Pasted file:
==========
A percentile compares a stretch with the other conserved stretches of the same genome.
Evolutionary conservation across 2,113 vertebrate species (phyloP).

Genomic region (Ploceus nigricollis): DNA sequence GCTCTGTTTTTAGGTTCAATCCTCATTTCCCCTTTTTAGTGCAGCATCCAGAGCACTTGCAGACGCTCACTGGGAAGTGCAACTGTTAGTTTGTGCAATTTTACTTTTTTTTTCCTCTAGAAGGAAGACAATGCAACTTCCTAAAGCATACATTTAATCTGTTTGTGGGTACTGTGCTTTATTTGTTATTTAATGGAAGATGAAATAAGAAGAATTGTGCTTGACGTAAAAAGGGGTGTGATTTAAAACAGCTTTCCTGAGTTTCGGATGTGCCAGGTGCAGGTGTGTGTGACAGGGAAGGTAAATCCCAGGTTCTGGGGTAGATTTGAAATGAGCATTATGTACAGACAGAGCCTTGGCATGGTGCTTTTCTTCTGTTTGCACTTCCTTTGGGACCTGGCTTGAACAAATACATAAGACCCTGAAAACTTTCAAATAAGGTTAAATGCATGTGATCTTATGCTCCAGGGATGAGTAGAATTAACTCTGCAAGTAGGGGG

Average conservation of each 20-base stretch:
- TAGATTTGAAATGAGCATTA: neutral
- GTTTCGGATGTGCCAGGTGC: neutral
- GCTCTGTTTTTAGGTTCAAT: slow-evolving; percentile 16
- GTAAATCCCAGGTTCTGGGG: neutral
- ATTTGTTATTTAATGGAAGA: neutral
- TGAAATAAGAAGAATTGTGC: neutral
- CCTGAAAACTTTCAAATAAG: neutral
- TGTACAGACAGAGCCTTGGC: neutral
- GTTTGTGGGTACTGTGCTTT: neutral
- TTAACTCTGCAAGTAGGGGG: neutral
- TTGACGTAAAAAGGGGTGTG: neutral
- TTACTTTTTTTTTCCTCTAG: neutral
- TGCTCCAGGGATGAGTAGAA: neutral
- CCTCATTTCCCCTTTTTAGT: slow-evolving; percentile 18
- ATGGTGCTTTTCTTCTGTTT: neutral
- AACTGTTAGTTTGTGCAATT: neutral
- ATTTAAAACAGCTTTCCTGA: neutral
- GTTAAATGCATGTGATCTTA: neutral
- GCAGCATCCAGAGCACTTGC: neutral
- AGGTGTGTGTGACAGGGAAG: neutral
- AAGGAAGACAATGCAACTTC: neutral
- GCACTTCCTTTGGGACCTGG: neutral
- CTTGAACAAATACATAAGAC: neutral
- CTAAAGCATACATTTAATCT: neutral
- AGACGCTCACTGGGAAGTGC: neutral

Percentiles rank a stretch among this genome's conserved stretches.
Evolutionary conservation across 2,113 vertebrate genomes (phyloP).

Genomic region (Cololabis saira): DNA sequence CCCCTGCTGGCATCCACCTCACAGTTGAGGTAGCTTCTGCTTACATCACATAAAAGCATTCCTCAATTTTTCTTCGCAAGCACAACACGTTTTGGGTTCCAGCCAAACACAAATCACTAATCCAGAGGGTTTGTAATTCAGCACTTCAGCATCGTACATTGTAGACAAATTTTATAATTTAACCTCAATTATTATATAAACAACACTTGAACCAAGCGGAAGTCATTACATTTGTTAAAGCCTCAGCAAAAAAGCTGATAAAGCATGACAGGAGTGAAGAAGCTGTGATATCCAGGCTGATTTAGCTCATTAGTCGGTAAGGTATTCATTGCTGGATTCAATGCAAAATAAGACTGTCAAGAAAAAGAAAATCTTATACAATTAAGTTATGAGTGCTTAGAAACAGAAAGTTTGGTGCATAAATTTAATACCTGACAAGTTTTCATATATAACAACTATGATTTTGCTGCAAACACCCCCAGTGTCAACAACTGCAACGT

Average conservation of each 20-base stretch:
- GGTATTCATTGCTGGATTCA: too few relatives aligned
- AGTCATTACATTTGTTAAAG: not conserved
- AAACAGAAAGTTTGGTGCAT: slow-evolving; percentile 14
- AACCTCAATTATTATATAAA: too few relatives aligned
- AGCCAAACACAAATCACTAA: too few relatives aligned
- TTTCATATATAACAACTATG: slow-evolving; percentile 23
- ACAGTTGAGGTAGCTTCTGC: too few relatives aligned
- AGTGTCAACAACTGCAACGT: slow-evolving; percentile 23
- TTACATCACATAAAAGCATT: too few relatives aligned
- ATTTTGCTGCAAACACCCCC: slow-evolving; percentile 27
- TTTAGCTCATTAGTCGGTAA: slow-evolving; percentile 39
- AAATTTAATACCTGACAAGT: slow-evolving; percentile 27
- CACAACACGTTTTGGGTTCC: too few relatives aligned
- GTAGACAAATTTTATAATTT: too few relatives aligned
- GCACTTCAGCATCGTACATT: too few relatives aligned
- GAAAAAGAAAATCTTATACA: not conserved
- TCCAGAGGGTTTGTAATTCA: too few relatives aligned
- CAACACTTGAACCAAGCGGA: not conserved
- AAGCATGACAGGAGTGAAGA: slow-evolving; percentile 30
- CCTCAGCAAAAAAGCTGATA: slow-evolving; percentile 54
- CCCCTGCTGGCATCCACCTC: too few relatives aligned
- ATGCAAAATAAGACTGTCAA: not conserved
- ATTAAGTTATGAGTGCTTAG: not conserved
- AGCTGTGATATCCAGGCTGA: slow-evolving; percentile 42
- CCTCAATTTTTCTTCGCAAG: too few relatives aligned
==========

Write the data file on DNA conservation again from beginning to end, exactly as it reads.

A percentile compares a stretch with the other conserved stretches of the same genome.
Evolutionary conservation across 2,113 vertebrate species (phyloP).

Genomic region (Ploceus nigricollis): DNA sequence GCTCTGTTTTTAGGTTCAATCCTCATTTCCCCTTTTTAGTGCAGCATCCAGAGCACTTGCAGACGCTCACTGGGAAGTGCAACTGTTAGTTTGTGCAATTTTACTTTTTTTTTCCTCTAGAAGGAAGACAATGCAACTTCCTAAAGCATACATTTAATCTGTTTGTGGGTACTGTGCTTTATTTGTTATTTAATGGAAGATGAAATAAGAAGAATTGTGCTTGACGTAAAAAGGGGTGTGATTTAAAACAGCTTTCCTGAGTTTCGGATGTGCCAGGTGCAGGTGTGTGTGACAGGGAAGGTAAATCCCAGGTTCTGGGGTAGATTTGAAATGAGCATTATGTACAGACAGAGCCTTGGCATGGTGCTTTTCTTCTGTTTGCACTTCCTTTGGGACCTGGCTTGAACAAATACATAAGACCCTGAAAACTTTCAAATAAGGTTAAATGCATGTGATCTTATGCTCCAGGGATGAGTAGAATTAACTCTGCAAGTAGGGGG

Average conservation of each 20-base stretch:
- TAGATTTGAAATGAGCATTA: neutral
- GTTTCGGATGTGCCAGGTGC: neutral
- GCTCTGTTTTTAGGTTCAAT: slow-evolving; percentile 16
- GTAAATCCCAGGTTCTGGGG: neutral
- ATTTGTTATTTAATGGAAGA: neutral
- TGAAATAAGAAGAATTGTGC: neutral
- CCTGAAAACTTTCAAATAAG: neutral
- TGTACAGACAGAGCCTTGGC: neutral
- GTTTGTGGGTACTGTGCTTT: neutral
- TTAACTCTGCAAGTAGGGGG: neutral
- TTGACGTAAAAAGGGGTGTG: neutral
- TTACTTTTTTTTTCCTCTAG: neutral
- TGCTCCAGGGATGAGTAGAA: neutral
- CCTCATTTCCCCTTTTTAGT: slow-evolving; percentile 18
- ATGGTGCTTTTCTTCTGTTT: neutral
- AACTGTTAGTTTGTGCAATT: neutral
- ATTTAAAACAGCTTTCCTGA: neutral
- GTTAAATGCATGTGATCTTA: neutral
- GCAGCATCCAGAGCACTTGC: neutral
- AGGTGTGTGTGACAGGGAAG: neutral
- AAGGAAGACAATGCAACTTC: neutral
- GCACTTCCTTTGGGACCTGG: neutral
- CTTGAACAAATACATAAGAC: neutral
- CTAAAGCATACATTTAATCT: neutral
- AGACGCTCACTGGGAAGTGC: neutral

Percentiles rank a stretch among this genome's conserved stretches.
Evolutionary conservation across 2,113 vertebrate genomes (phyloP).

Genomic region (Cololabis saira): DNA sequence CCCCTGCTGGCATCCACCTCACAGTTGAGGTAGCTTCTGCTTACATCACATAAAAGCATTCCTCAATTTTTCTTCGCAAGCACAACACGTTTTGGGTTCCAGCCAAACACAAATCACTAATCCAGAGGGTTTGTAATTCAGCACTTCAGCATCGTACATTGTAGACAAATTTTATAATTTAACCTCAATTATTATATAAACAACACTTGAACCAAGCGGAAGTCATTACATTTGTTAAAGCCTCAGCAAAAAAGCTGATAAAGCATGACAGGAGTGAAGAAGCTGTGATATCCAGGCTGATTTAGCTCATTAGTCGGTAAGGTATTCATTGCTGGATTCAATGCAAAATAAGACTGTCAAGAAAAAGAAAATCTTATACAATTAAGTTATGAGTGCTTAGAAACAGAAAGTTTGGTGCATAAATTTAATACCTGACAAGTTTTCATATATAACAACTATGATTTTGCTGCAAACACCCCCAGTGTCAACAACTGCAACGT

Average conservation of each 20-base stretch:
- GGTATTCATTGCTGGATTCA: too few relatives aligned
- AGTCATTACATTTGTTAAAG: not conserved
- AAACAGAAAGTTTGGTGCAT: slow-evolving; percentile 14
- AACCTCAATTATTATATAAA: too few relatives aligned
- AGCCAAACACAAATCACTAA: too few relatives aligned
- TTTCATATATAACAACTATG: slow-evolving; percentile 23
- ACAGTTGAGGTAGCTTCTGC: too few relatives aligned
- AGTGTCAACAACTGCAACGT: slow-evolving; percentile 23
- TTACATCACATAAAAGCATT: too few relatives aligned
- ATTTTGCTGCAAACACCCCC: slow-evolving; percentile 27
- TTTAGCTCATTAGTCGGTAA: slow-evolving; percentile 39
- AAATTTAATACCTGACAAGT: slow-evolving; percentile 27
- CACAACACGTTTTGGGTTCC: too few relatives aligned
- GTAGACAAATTTTATAATTT: too few relatives aligned
- GCACTTCAGCATCGTACATT: too few relatives aligned
- GAAAAAGAAAATCTTATACA: not conserved
- TCCAGAGGGTTTGTAATTCA: too few relatives aligned
- CAACACTTGAACCAAGCGGA: not conserved
- AAGCATGACAGGAGTGAAGA: slow-evolving; percentile 30
- CCTCAGCAAAAAAGCTGATA: slow-evolving; percentile 54
- CCCCTGCTGGCATCCACCTC: too few relatives aligned
- ATGCAAAATAAGACTGTCAA: not conserved
- ATTAAGTTATGAGTGCTTAG: not conserved
- AGCTGTGATATCCAGGCTGA: slow-evolving; percentile 42
- CCTCAATTTTTCTTCGCAAG: too few relatives aligned